I am grateful to the Minister for being open to the idea of a statutory duty on flooding. We both know that professionals in the fire service have called for that duty since the last days of the last Labour Government, and I genuinely think that it would be welcome and useful. If nothing else, the fire service would welcome some kind of acceptance, understanding or acknowledgment of its work on flooding.
I have talked about major incidents, and the Minister tried to reassure me on that, but the chief officers of six metropolitan fire and rescue services recently warned that they feel that the UK’s resilience to major incidents is at threat. They genuinely believe that the reduction in plant and firefighters would make us weaker in our resilience to a terrorist threat. I do not want to ramp that up into a big issue—I am not fearmongering—but we all need to recognise that that is what our professionals are saying to us. Collectively, we do not want to get into a position where our fire services cannot respond to incidents, where they are needed.
I leave it at that. The Minister has been very generous, and very sweet in offering to invite me to the next big event, so long as the gift is in his hand and there is no other reason for me not to go.
The Opposition support the duty to collaborate, and thus we will not be voting against clause 2, but I take this opportunity to raise some concerns about the way in which the clause is drafted. Subsection (5) makes it mandatory for emergency services to enter into collaboration agreements when conditions are met, which is a move away from the successful programme of treating collaboration in communities as a voluntary, organic exercise among blue light services. As we have heard this morning, and as all Members will agree, excellent local collaborations have saved a number of lives. Collaboration projects are already happening between emergency services across the country, and we welcome that direction of travel. Well-designed, thought-through collaboration projects can allow for better and more comprehensive service delivery, saving on back-office costs so that resources can be diverted to the frontline.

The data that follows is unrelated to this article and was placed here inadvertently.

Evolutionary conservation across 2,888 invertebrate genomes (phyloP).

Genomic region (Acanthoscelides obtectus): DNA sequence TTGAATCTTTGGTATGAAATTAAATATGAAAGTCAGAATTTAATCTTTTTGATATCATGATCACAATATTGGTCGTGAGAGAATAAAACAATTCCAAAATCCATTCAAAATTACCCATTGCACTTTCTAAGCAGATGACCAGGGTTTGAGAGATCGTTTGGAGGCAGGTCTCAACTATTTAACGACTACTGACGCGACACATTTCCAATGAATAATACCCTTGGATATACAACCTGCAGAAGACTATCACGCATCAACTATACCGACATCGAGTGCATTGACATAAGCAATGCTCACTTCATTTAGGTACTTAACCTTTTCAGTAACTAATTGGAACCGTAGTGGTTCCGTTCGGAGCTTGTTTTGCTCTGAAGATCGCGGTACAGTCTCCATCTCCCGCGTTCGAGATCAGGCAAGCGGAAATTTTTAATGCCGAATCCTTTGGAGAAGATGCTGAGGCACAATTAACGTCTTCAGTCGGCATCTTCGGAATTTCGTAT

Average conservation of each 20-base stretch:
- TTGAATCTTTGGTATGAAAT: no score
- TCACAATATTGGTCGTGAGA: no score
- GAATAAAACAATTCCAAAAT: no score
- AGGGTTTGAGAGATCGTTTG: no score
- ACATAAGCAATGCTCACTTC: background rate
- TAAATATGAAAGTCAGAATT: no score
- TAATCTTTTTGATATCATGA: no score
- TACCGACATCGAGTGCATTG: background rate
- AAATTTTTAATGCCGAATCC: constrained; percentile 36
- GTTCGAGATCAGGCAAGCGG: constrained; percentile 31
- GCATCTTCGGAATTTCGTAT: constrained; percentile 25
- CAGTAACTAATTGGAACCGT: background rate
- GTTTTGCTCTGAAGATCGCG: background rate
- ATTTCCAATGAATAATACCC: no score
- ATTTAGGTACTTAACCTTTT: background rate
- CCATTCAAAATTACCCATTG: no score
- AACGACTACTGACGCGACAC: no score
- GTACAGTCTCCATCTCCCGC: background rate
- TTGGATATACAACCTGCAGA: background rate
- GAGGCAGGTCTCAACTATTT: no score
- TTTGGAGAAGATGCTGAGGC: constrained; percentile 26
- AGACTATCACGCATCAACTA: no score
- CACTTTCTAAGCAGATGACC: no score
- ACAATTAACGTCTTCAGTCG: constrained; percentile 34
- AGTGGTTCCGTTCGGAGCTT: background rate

That is all good practice. Much of the collaborative work that the Government wish to encourage is already happening, and it will continue to happen as pilots are evaluated and lessons learned. Our emergency service professionals are good people. They do not need to be told of the benefits of collaboration, and they are best placed to judge when collaboration is in the interests of their communities.
I do not have time to go through a whole bunch of examples—I could if I wanted to take up the Committee’s time—but I will mention a few. For Members who are interested in reading about further examples, I recommend the excellent “Beyond Fighting Fires” report by the Local Government Association, which contains a series of enlightening case studies. One case study is the safe and independent living initiative from Dorset fire and rescue service. In 2008, Dorset suffered 13 separate home fire deaths, having previously experienced just one or two a year. The Dorset service, understandably, wanted to know what was happening. It investigated thoroughly and found out that half the fires were caused by smoking and combustible materials and the other half were caused by electrical factors. All the deaths were harrowingly preventable. The service also found out that the majority of people who died were known to one or other of the public sector services.